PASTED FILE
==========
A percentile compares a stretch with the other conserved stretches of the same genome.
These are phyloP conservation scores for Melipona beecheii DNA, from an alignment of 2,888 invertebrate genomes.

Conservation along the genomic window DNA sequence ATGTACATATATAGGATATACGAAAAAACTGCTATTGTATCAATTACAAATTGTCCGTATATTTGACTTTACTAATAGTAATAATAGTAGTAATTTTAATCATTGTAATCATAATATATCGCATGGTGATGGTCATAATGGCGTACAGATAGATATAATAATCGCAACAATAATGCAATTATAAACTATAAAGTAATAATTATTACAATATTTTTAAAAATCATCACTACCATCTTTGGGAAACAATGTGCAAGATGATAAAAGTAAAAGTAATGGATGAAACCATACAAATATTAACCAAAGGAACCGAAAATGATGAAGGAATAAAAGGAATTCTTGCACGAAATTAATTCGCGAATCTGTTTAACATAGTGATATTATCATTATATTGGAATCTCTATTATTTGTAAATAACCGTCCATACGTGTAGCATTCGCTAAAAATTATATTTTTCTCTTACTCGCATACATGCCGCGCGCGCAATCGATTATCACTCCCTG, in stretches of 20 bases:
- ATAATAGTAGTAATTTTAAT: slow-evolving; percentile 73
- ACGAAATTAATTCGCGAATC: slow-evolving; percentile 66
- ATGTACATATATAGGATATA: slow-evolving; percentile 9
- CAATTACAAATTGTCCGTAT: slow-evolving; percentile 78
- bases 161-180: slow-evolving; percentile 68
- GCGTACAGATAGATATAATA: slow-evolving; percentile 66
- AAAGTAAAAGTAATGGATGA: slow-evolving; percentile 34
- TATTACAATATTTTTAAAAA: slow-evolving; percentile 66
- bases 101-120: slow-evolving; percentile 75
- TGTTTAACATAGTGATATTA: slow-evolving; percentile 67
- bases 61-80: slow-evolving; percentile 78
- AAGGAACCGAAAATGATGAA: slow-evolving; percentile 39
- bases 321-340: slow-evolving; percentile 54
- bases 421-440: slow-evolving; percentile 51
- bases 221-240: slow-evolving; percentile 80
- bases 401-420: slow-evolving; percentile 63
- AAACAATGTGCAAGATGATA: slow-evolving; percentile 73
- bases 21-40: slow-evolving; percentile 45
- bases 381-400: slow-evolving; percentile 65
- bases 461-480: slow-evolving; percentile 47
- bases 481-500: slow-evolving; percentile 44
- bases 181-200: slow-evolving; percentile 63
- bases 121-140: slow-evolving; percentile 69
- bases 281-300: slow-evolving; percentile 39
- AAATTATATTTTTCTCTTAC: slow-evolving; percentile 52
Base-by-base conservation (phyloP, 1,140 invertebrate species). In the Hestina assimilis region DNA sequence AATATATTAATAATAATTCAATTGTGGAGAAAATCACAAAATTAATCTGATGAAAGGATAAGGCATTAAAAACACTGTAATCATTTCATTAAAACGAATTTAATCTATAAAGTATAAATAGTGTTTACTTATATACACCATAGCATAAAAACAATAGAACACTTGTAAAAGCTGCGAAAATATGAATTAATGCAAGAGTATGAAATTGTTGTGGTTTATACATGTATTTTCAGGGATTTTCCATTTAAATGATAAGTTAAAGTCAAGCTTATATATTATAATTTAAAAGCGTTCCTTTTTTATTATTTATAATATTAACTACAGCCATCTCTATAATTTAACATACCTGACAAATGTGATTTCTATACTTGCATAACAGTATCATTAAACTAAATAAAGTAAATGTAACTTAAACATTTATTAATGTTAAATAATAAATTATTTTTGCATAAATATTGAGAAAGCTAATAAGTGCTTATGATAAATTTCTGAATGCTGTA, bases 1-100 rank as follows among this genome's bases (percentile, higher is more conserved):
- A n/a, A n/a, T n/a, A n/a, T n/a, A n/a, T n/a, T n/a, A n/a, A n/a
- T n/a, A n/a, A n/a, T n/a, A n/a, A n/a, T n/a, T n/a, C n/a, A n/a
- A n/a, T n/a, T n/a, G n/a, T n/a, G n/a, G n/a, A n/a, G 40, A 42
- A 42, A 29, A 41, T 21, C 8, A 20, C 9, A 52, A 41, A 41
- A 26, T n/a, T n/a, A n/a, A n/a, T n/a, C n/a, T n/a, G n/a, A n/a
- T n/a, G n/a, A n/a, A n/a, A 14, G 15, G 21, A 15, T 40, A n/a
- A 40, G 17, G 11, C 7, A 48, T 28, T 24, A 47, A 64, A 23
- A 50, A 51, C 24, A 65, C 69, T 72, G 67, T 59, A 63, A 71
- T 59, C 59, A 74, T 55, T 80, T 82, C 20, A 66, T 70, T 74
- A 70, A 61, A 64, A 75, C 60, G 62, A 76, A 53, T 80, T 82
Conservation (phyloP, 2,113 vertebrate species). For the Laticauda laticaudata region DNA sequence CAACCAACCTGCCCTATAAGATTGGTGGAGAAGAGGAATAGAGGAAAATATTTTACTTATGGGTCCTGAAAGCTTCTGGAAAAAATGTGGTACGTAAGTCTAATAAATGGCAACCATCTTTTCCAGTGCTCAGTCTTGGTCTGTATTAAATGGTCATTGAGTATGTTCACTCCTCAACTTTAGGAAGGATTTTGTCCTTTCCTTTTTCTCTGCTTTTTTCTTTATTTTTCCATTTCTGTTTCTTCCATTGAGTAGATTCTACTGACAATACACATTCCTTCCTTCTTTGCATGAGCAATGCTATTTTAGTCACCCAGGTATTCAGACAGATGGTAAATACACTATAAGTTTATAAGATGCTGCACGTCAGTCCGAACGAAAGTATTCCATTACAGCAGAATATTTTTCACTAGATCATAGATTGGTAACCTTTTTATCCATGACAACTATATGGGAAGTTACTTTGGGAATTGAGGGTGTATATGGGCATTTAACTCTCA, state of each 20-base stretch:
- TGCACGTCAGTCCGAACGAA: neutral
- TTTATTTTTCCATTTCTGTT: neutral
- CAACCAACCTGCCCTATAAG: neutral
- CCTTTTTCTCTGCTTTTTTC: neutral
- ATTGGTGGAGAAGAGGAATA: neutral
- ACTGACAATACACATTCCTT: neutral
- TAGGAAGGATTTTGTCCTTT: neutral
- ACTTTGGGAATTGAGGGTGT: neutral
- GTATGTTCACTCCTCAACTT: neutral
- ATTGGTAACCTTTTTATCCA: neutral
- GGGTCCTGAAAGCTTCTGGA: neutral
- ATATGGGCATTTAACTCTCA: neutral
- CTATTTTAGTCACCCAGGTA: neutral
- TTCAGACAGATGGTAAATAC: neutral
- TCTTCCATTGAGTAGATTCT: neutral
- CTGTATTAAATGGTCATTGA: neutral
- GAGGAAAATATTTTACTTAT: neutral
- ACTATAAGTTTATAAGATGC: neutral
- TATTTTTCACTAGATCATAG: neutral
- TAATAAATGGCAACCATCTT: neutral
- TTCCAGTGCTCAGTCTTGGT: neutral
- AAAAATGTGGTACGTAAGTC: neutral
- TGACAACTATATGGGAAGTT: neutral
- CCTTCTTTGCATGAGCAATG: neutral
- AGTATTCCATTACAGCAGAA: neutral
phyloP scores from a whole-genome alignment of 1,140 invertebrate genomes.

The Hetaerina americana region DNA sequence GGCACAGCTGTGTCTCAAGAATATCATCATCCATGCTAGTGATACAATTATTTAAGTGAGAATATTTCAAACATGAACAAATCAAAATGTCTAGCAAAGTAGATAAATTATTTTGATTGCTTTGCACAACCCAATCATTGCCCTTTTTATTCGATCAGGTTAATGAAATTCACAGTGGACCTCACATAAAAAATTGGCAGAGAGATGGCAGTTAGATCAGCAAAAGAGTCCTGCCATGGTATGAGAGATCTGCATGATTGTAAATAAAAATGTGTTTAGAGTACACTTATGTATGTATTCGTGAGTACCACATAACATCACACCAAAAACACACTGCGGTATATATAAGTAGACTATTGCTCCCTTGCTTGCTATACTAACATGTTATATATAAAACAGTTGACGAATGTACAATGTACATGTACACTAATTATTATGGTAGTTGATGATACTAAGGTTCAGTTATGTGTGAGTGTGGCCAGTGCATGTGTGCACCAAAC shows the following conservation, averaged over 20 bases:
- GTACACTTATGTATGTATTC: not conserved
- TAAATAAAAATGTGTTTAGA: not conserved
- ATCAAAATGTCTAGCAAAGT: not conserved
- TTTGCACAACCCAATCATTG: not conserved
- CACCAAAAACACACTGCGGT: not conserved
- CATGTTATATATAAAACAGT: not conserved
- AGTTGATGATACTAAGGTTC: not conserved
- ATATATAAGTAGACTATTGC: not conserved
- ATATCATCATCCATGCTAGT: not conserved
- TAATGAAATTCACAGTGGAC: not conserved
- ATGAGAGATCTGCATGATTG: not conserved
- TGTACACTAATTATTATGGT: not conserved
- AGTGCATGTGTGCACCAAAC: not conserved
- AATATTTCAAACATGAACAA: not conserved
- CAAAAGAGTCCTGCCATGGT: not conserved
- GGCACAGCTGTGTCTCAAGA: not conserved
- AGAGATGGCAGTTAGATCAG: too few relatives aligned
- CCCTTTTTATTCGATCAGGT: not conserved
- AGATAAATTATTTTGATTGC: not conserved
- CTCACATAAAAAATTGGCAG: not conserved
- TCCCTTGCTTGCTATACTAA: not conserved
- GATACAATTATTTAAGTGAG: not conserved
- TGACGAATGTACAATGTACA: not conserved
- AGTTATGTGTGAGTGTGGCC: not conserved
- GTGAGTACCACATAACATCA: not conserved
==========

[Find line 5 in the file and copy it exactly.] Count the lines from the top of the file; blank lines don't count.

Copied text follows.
- ACGAAATTAATTCGCGAATC: slow-evolving; percentile 66